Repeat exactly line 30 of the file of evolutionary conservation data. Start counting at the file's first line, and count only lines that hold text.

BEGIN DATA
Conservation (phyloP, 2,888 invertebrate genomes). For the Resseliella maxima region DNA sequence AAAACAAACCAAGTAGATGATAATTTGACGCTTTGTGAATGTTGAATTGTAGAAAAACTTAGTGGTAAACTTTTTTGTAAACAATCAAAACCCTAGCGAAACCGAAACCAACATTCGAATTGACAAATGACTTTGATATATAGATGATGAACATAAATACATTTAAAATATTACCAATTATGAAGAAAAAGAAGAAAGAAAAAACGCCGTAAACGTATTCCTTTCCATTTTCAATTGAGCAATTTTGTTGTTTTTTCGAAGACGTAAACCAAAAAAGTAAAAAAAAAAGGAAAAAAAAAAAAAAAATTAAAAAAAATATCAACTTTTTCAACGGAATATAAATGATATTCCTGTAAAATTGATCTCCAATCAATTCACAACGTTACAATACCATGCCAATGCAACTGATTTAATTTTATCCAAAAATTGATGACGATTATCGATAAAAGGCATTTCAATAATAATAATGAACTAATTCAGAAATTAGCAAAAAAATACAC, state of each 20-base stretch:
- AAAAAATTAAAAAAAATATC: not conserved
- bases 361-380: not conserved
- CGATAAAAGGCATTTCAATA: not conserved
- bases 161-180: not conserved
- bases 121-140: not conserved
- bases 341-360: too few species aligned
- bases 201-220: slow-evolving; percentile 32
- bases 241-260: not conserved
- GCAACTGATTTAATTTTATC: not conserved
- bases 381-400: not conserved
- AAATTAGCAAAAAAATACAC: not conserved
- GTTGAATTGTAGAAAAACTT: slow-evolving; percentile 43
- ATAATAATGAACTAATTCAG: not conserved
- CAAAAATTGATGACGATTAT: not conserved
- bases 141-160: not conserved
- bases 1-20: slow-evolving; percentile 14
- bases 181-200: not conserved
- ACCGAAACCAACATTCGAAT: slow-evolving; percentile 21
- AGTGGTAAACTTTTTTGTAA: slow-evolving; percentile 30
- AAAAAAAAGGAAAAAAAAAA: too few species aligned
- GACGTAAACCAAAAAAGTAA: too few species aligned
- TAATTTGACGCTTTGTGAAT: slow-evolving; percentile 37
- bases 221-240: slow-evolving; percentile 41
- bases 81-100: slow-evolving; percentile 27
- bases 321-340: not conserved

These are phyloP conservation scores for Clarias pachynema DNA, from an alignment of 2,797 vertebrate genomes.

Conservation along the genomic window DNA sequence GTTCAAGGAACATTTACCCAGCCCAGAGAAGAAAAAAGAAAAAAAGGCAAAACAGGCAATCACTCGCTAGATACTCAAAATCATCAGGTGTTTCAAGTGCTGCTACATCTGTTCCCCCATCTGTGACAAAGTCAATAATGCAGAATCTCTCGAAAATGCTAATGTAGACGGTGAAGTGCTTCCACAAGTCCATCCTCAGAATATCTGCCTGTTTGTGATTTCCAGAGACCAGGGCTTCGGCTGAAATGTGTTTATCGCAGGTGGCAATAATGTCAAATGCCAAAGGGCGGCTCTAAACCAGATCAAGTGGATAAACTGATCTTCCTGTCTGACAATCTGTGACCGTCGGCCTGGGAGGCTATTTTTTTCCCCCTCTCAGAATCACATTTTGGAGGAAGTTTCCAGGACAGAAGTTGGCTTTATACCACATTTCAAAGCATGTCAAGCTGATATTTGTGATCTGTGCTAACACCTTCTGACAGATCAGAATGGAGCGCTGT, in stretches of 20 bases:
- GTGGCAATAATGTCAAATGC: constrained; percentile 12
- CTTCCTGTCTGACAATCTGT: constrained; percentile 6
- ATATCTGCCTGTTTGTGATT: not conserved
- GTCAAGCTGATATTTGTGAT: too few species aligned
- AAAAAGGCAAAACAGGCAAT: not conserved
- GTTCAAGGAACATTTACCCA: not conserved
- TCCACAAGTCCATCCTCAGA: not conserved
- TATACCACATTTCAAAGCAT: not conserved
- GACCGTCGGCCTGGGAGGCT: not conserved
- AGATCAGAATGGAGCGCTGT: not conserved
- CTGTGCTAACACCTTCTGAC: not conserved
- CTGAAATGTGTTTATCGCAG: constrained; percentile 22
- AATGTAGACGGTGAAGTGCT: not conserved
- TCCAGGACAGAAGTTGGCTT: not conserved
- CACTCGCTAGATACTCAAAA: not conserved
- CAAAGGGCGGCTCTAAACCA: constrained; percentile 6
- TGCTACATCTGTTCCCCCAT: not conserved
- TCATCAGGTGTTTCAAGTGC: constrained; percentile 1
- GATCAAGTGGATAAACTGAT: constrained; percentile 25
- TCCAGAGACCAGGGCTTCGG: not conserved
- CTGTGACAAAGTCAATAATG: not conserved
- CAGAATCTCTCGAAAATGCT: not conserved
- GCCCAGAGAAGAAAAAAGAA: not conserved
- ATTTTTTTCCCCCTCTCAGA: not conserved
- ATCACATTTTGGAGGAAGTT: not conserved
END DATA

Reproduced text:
- CTTCCTGTCTGACAATCTGT: constrained; percentile 6